A 93-year-old war veteran shares his thoughts on life

Dec 19 2017, 9:14 pm

Interviewing a 93-year-old who survived the Second World War really puts life into perspective.

Cyril Holbrow’s story begins in 1942, when he embarked on a journey that would change his life forever.

The sound of bombs whistled by overhead.

They crashed down nearby and rumbled the ground where he stood.

Holbrow served as a wireless operator during the invasion of Normandy and part of the occupation force in Germany, transmitting 22 words a minute using Morse code.

“We knew what was going on all the time and we had to decipher what the German’s were saying and pass it on,” says Holbrow. “We knew what they were planning.”

Apart from his time overseas, Holbrow has lived in the small town of Clayburn Village, just outside of Abbotsford, since boyhood. He sits with me on the couch of the home that he built himself, surrounded by photos of war and family, medals and antiques. Outside of his living room window stretches the familiar farmland.

“When I came back after being away, I found everything had changed and it was very difficult to adapt to civilian life; one way I got around it was to be very active, both physically and mentally, to take my mind off the war,” he says. “I had a lot of close calls, you can talk about it but you have to be there to visualize it, to smell it, to know how bad it was. It was terrible.”

Holbrow’s father lived until he was 94-years-old and so he credits genetics for his long life, but also remembers his family’s farm, where they raised dairy cows and poultry, and grew their own food without the use of pesticides. His life as a young boy was active and eventful, with long days full of walks, hiking, sports and fishing.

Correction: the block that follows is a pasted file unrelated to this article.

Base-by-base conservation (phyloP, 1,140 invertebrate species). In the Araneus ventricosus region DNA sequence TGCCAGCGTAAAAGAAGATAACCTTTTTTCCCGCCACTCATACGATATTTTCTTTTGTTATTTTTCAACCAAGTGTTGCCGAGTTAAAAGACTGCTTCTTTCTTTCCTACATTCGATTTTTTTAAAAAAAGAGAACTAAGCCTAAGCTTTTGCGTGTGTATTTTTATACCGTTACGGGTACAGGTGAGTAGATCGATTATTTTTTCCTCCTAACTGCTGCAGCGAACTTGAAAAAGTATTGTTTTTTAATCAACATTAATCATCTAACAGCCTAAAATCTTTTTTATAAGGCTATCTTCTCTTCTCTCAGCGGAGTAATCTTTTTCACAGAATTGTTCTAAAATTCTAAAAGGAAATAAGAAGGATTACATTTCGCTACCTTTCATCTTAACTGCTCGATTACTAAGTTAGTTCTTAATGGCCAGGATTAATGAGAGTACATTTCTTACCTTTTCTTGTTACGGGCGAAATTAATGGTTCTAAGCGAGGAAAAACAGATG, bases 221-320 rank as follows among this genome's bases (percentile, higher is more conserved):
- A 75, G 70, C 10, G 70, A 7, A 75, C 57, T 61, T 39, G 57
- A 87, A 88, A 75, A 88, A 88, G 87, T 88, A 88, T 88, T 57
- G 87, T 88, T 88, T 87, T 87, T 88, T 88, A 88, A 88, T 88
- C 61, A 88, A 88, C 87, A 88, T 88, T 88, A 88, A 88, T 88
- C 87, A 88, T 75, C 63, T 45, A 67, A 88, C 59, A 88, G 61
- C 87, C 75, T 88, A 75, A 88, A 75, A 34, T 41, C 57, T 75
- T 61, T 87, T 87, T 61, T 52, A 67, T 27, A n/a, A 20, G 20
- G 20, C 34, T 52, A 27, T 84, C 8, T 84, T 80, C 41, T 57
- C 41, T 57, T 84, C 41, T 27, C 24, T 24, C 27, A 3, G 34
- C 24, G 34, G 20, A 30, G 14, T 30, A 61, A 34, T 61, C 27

“I remember all the colorful trout in the pond and the birds singing from the trees as I played outside,” he says. “The rivers are empty now, and the trees are much quieter than before. There is very little birdsong in the mornings.”

And yet, when I asked what has been one of the most profound memories of his life, he said it was the kindness of a stranger.

“When I was a young boy I was standing outside of a soda shop digging in my pocket to find a nickel to buy an ice cream float. The owner saw me through the window, called me inside and gave me and all my friends floats for free.”

He remembers walking home along the gravel road, laughing with his friends and eating his ice cream on a sunny day.

A man who has lived nearly 100 years and saw the brutality of war remembered simple kindness as a profound moment in his life.

Remember that.

DH Vancouver StaffDH Vancouver Staff

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